Special radar system for locating shipwrecked persons
Episode 12: Two euros can help to save lives. Scientists at the FH Aachen are developing a low-cost and reliable maritime rescue system.
Storms, heavy seas, high waves – again and again, such conditions put people at sea in distress. And again and again, it is difficult for rescuers to find people who have been shipwrecked or gone overboard. This is where SEERAD comes into play: a maritime rescue system that has been developed at the Institute for Microwave and Plasma Technology (IMP) at the FH Aachen.
The basic principle is similar to that used in avalanche rescue systems. A so-called “tag” reflects radar signals and enables rescuers to locate victims – in deep snow or on the high seas. This kind of tag only costs two euros to produce and can be sewn into an article of clothing, or also attached to life jackets or lifeboats.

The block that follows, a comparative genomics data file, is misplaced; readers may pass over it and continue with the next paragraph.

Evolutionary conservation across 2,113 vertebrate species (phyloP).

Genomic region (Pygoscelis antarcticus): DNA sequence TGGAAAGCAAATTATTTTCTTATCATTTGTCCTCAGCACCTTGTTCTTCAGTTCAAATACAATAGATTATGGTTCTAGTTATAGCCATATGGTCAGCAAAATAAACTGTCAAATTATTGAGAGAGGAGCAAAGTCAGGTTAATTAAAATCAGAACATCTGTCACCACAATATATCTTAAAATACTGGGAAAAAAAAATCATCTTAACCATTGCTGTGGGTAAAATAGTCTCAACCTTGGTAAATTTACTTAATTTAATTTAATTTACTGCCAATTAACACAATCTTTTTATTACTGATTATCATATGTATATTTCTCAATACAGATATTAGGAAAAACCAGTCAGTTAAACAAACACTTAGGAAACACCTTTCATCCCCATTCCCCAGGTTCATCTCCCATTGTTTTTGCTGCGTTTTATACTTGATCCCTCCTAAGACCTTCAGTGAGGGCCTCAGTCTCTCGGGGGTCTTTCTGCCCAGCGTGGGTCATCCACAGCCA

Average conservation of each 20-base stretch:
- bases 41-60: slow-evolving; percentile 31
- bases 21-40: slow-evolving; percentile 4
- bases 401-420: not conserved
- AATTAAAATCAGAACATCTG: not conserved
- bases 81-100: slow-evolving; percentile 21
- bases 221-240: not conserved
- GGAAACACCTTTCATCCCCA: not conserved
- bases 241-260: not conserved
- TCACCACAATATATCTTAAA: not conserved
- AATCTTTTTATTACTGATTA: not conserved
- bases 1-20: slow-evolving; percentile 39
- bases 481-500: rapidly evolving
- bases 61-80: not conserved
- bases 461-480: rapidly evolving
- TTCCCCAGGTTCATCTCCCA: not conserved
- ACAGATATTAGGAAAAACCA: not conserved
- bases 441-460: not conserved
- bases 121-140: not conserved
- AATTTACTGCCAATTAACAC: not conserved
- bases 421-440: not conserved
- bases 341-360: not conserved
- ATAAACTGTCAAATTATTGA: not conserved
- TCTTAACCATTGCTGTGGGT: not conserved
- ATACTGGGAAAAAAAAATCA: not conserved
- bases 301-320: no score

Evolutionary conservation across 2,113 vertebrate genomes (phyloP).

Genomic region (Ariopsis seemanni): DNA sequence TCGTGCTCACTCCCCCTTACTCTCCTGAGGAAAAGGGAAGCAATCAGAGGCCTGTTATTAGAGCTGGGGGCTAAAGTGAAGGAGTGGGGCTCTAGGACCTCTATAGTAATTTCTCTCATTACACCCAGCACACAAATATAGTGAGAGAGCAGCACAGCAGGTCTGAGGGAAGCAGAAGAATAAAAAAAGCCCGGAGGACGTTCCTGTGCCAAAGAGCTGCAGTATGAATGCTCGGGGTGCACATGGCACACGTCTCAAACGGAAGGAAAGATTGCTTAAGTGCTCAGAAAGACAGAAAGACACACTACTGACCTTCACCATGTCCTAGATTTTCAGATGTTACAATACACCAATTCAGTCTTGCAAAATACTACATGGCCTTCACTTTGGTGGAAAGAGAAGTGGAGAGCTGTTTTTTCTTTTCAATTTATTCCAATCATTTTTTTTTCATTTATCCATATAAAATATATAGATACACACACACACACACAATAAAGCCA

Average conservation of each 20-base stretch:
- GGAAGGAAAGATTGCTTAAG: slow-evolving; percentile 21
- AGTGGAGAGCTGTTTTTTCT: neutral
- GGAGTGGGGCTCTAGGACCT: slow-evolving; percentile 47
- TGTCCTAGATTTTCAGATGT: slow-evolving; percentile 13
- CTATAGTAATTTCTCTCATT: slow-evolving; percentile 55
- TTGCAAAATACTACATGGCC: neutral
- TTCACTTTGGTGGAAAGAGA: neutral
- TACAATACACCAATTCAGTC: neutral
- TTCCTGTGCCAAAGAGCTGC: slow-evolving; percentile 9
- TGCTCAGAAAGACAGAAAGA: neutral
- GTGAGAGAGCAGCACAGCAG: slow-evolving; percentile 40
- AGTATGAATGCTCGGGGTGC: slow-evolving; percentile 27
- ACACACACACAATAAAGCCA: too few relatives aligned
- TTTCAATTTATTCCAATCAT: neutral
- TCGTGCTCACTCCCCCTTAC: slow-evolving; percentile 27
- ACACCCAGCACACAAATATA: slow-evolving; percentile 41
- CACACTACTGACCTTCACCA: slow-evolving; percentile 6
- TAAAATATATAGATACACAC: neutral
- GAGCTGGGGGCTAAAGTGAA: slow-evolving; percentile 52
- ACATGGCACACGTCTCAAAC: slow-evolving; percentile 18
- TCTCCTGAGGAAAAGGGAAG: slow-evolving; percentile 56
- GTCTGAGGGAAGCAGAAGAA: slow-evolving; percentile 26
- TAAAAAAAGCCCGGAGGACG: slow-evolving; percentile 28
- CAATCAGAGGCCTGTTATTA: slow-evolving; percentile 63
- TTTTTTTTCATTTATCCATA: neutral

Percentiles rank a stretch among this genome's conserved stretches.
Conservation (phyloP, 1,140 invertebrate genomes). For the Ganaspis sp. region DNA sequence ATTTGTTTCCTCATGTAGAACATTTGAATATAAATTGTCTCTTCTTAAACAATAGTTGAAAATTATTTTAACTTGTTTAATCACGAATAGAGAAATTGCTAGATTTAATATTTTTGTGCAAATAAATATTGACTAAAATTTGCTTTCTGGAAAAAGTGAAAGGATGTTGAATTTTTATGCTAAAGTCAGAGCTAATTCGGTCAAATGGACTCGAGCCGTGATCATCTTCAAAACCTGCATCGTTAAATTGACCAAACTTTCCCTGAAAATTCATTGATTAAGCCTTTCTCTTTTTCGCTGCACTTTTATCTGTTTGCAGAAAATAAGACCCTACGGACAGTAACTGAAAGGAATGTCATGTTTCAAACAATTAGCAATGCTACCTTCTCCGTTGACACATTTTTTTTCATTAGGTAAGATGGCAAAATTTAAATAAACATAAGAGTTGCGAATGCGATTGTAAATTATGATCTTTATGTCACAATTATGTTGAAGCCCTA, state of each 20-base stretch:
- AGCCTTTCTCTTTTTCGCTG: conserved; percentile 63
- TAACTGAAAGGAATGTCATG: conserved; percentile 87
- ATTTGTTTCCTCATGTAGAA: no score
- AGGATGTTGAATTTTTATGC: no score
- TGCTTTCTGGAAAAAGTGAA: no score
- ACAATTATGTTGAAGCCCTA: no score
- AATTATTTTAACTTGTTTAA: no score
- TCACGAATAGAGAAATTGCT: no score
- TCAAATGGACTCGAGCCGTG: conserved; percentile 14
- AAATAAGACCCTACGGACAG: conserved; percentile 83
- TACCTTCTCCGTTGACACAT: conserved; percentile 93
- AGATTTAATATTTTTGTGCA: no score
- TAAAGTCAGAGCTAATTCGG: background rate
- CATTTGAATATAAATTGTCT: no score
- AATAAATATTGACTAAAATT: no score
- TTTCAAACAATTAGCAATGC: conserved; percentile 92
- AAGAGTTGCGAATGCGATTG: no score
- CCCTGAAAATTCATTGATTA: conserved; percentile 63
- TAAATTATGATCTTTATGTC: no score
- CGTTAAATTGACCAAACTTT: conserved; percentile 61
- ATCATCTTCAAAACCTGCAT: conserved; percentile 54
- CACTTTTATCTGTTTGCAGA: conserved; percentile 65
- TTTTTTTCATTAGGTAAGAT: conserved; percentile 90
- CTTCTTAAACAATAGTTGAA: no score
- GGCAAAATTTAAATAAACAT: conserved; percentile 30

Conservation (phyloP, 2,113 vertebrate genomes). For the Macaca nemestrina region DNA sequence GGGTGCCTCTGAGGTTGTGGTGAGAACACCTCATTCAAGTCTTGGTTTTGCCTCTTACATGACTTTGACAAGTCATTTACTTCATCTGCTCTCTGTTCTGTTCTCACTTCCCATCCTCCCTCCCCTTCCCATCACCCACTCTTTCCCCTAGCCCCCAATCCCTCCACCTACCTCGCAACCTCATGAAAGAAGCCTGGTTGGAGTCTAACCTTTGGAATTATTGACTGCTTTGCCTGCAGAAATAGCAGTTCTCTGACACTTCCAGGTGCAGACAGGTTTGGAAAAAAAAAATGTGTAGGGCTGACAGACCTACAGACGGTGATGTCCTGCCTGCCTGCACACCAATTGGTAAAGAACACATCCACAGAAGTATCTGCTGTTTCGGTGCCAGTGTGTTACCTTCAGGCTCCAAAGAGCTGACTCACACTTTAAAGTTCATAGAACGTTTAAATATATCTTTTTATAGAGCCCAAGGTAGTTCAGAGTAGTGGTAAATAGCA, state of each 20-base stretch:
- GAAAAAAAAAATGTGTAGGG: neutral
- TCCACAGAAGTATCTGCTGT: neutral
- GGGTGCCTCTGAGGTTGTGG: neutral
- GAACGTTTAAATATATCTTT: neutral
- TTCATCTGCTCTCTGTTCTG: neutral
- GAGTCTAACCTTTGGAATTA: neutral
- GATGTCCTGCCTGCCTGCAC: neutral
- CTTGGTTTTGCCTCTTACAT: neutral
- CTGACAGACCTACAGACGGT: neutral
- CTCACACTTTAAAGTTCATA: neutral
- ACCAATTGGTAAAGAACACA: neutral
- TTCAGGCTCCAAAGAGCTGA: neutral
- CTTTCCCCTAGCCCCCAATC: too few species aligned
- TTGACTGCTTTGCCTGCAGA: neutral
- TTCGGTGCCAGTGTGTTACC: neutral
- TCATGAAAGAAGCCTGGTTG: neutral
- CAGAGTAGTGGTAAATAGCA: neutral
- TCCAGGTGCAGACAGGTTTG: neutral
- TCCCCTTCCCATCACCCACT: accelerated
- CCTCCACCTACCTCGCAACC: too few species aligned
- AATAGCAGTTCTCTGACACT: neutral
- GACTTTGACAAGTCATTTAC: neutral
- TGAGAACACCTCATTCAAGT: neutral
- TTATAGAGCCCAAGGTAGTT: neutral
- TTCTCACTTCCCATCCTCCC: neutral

The response always gets through
“What’s special about our system is that the radar signal is transformed into another frequency by the tag,” Professor Holger Heuermann, who heads the IMP, explains. “The base signal transmitted by, for example, a rescue ship, is at 3 gigahertz; the response signal comes back at 6 gigahertz. We have developed a special multifrequency technology with which we can precisely analyse this response signal.” In this way, not only are overlays with the base signal or with other radar systems avoided, but also the precise distance to the person in distree can be determined.
The SEERAD technology, which Aachen researchers have developed in collaboration with the Fraunhofer Institute for High Frequency Physics and Radar Techniques, has a range of 10 kilometres – and a prototype of the system is currently being field tested.
And who invented it?
The IMP of the FH and the Frauuhofer Institute for High Frequency Physics and Radar Techniques in Aachen, of course.
Tag for articles of clothing, lifeboats or life jackets
(Photo: IMP_FH Aachen)
The radar signal is reflected, enabling the shipwrecked or overboard person to be located.
(FHR Fraunhofer Institute for High Frequency Physics and Radar Techniques)
The receiver module developed by the IMP analyses the radar signal.
(Photo: IMP_FH Aachen)